Bünte, Marco: Human Rights in Southeast Asia: From Contestation to Compliance? in: Marco Bünte and Björn Dressel: Politics and Constitutions in Southeast Asia, London: Routledge 2017, pp. 163-186.

Bünte, Marco: China’s Rise in Southeast Asia and its Impact on Regional Institution-Building: Who is Leading whom? in: Howard Loewen/Anja Zorob: Regional Integration in Comparative Perspective, Heidelberg, Springer: United Nations Series on Regionalism 2018, pp.

Reports and Working Papers (Selection)

Bünte, Marco: Country Report Myanmar, BTI 2018 (forthcoming), Gütersloh: Bertelsmann.

Bünte, Marco: The End of Myanmar's Military-Guided Electoral Authoritarianism: The 2015 Elections, Southeast Asia Research Centre, City University Hong Kong, Working Paper No. 176. http://www.cityu.edu.hk/searc/Resources/Paper/16051910_176%20-%20WP%20-%20Dr%20Buente.pdf

Bünte, Marco: Myanmar’s Political Liberalization: On the Road to Democracy?, in: Asia Policy Brief, Bertelsmann-Foundation, 1/2014, www. http://www.bertelsmann-stiftung.de/cps/rde/xbcr/SID-E24E1DFB-4D3686C2/bst_engl/xcms_bst_dms_39245_39246_2.pdf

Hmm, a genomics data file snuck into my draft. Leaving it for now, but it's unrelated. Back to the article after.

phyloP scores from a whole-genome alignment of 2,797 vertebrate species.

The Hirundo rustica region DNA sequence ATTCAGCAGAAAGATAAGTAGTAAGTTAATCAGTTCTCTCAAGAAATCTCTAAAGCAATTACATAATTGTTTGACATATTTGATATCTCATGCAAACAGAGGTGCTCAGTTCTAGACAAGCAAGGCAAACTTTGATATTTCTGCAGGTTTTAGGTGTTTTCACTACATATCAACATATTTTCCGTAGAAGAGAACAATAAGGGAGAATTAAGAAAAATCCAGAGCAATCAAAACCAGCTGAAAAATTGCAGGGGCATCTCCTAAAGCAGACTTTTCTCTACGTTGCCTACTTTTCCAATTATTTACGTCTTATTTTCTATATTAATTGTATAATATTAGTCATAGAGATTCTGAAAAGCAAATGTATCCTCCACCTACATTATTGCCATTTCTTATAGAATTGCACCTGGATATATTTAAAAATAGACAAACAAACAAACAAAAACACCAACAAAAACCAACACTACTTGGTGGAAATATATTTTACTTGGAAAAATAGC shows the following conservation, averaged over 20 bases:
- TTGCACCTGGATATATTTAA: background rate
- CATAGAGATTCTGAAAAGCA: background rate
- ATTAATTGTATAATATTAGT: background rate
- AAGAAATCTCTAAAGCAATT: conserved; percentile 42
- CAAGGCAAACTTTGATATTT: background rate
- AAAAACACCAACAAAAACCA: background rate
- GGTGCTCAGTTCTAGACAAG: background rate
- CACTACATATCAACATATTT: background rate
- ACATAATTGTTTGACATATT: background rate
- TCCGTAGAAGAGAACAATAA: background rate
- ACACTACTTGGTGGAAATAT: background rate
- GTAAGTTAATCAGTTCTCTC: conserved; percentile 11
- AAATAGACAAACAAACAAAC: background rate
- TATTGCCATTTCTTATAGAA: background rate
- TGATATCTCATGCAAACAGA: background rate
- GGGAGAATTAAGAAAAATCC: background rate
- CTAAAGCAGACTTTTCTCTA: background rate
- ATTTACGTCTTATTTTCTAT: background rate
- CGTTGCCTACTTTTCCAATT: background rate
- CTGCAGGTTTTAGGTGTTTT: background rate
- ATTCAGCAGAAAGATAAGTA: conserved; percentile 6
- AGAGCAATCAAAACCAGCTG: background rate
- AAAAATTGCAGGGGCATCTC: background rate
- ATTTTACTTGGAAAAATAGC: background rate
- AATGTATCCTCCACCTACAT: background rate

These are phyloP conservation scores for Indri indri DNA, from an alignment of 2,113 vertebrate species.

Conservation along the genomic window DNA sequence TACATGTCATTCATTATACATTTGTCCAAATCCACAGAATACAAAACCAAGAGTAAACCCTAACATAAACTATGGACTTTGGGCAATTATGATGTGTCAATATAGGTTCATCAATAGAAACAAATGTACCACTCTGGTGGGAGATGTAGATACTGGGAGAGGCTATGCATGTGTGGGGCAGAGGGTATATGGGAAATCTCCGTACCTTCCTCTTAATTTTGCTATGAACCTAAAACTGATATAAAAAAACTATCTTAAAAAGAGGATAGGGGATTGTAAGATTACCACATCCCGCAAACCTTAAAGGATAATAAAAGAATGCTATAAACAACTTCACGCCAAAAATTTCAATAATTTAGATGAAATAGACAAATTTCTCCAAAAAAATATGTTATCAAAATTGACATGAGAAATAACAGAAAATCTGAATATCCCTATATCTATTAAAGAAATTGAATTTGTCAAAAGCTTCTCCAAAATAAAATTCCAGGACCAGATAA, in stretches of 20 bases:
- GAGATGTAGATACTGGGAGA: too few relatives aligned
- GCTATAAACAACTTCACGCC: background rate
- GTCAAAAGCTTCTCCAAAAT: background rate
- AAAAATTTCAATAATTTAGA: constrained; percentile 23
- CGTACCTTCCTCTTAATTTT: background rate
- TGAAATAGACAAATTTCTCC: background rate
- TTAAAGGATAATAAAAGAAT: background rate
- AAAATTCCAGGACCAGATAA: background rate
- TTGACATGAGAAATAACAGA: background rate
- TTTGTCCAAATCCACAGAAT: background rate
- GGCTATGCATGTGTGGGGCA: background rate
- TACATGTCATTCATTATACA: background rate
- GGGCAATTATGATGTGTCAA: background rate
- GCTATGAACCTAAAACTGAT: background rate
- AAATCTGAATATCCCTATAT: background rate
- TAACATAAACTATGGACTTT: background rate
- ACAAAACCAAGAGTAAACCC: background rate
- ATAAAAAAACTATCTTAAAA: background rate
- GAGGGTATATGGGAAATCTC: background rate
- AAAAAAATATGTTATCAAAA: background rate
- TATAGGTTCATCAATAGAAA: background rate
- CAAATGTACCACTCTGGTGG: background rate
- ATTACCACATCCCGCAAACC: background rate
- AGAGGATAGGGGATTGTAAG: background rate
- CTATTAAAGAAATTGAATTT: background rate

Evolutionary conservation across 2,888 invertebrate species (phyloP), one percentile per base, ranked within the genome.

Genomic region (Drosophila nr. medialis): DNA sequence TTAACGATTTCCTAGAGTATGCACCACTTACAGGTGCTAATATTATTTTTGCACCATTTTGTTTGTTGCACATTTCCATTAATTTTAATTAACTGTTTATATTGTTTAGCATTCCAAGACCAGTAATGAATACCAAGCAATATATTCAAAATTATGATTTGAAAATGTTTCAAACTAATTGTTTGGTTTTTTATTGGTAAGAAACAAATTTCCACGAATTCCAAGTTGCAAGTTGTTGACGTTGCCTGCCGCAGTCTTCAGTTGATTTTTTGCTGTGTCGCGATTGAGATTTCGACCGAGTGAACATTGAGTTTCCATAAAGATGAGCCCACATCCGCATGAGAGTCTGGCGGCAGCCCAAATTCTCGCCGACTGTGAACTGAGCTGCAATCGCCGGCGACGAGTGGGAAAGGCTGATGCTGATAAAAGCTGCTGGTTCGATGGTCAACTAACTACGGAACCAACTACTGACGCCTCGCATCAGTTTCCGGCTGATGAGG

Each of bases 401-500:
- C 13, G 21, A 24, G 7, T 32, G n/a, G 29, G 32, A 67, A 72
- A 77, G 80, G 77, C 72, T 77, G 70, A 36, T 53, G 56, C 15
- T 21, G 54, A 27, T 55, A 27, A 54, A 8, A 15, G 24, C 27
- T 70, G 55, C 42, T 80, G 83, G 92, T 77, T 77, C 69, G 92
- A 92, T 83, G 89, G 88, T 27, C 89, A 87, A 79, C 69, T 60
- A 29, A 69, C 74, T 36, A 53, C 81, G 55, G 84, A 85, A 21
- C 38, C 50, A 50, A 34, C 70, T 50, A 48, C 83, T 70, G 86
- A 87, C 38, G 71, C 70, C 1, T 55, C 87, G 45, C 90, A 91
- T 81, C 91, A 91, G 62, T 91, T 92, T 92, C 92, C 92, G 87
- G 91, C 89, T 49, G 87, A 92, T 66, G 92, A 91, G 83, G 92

Bünte, Marco: Myanmar, Bertelsmann-Foundation, Transformation-Index 2014

International Grants

Marco Bünte: CRISEA (Competing Regional Integrations in Southeast Asia), Work Package 2: The Liberal State in Southeast Asia. Consortium funded by the EU Horizon 2020 Project, Grant No. 770562 (30.000 Euro).

Nesadurai, H.E.S., Breslin, S., Bünte, M., Nair, S., Gunawardene, S., Elias, J., Rethel, L., Tan, C., 2014-2015: Transnational Private Regulation and Multi-level Governance in Southeast Asia: Investigating the Possibilities and Limitations for “Progressive” Governance, Monash -Warwick Strategic Alliance (RM 34,759).